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Kenya receives Sh100 billion debt in March to repay foreign banks

BUSINESS
By Dominic Omondi | April 19th 2019
By Dominic Omondi | April 19th 2019
BUSINESS
[Photo: Courtesy]

Treasury borrowed Sh100 billion from a syndicate of banks, pushing up Kenya’s share of costly commercial loans, even as it plans to issue its third Eurobond before June.

Latest Statement of Actual Revenues and Net Exchequer Issues by Treasury indicates that commercial loans borrowed by the end of March increased four-fold to Sh100 billion, up from Sh25 billion in February.

This is as a cash-strapped Government continued to refinance debts by borrowing to repay, rather than retire its maturing debts from its own revenues.  

The money was used to retire another syndicated loan of Sh78.7 billion from  Standard Chartered Bank that matured last month.

This saw the country’s total debt repayment rise to Sh538.2 billion from Sh370.6 billion in February.

The loan arrangement, which was approved by the Cabinet in January, was reportedly arranged by Eastern and Southern African Trade and Development Bank (TDB), formerly PTA Bank and Standard Chartered Bank.

In June, Treasury will repay part of the 2014 Eurobond principal, Sh78.3 billion, with reports indicating that Kenya will issue another Eurobond to offset this loan.

“The government also intends to refinance the five-year Eurobond maturing in Financial Year 2018/19, through the issuance of bonds in the international capital markets,” Treasury said in one of its documents.

There have been some reports that Treasury will soon hold a roadshow in a bid to attract investors to buy into its third Eurobond, dollar-denominated debt security issues by a sovereign country.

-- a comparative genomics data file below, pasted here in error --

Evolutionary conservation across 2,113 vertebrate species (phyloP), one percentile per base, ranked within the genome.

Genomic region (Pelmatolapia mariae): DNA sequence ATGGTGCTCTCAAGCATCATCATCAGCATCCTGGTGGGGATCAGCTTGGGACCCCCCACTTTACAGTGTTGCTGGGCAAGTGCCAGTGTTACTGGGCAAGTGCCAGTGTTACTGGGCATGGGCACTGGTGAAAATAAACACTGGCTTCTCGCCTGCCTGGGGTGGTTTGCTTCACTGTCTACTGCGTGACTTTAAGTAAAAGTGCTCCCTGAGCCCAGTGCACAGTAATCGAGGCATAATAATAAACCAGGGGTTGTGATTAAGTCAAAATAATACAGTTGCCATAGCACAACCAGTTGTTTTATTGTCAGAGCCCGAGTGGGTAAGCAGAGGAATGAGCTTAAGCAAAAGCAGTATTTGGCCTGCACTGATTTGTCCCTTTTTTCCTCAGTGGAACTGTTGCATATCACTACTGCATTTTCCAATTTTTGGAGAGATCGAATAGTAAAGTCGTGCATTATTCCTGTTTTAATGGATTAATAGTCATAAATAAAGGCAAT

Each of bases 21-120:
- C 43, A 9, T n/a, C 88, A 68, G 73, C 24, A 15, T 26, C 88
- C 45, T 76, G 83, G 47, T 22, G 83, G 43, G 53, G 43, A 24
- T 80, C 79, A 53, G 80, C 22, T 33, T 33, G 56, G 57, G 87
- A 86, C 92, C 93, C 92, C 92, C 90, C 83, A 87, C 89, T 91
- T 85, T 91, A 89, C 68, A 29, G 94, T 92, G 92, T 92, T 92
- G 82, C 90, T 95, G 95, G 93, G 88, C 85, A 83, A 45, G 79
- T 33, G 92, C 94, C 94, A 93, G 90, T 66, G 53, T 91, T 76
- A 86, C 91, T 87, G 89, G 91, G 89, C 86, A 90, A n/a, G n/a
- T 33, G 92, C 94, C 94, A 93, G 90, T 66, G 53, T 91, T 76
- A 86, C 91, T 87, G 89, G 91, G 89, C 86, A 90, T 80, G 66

Also, before the end of June, another Sh37.1 billion syndicated loan arranged by TDB will have to be paid, bringing the total of loans to be paid in six months to Sh200 billion.

As of February, the publicly guaranteed debt stood at Sh5.4 trillion, having increased 200 per cent since March 2013 when President Uhuru Kenyatta took office.  About six years ago, the country’s debt publicly guaranteed debt stood at only Sh1.8 trillion.  

An increasing fraction of the loans that the Government has been raking in are expensive commercial loans such as the Eurobond and Syndicated loans with harsh terms, including shorter or no grace period, higher interest rates and shorter repayment periods.

As such, Kenya’s uptake of expensive credit has pushed debt into risky levels, with the International Monetary Fund (IMF) flagging it as a nation that is more likely to default on its debt obligations.

 “The higher level of debt, together with rising reliance on non-concessional borrowing, have raised fiscal vulnerabilities and increased interest payments on public debt to nearly one-fifth of revenue, placing Kenya in the top quartile among its peers,” the IMF said in a report released Tuesday.

The IMF found that an increasing load of foreign interest payment was one of the factors that contributed to the country’s risk of defaulting on its external debt repayment, technically known as debt distress.

With dwindling export earnings and tax revenues, Kenya will retire a massive Sh200 billion of commercial loans in the first half of 2019. Kenya first went for a Eurobond in June 2014 by raising Sh200 billion which was split into two notes.

There was a Sh51 billion, a five-year bond paying an interest of 5.86 per cent, and a Sh153 billion, 10-year note with a yield of 6.88 per cent.

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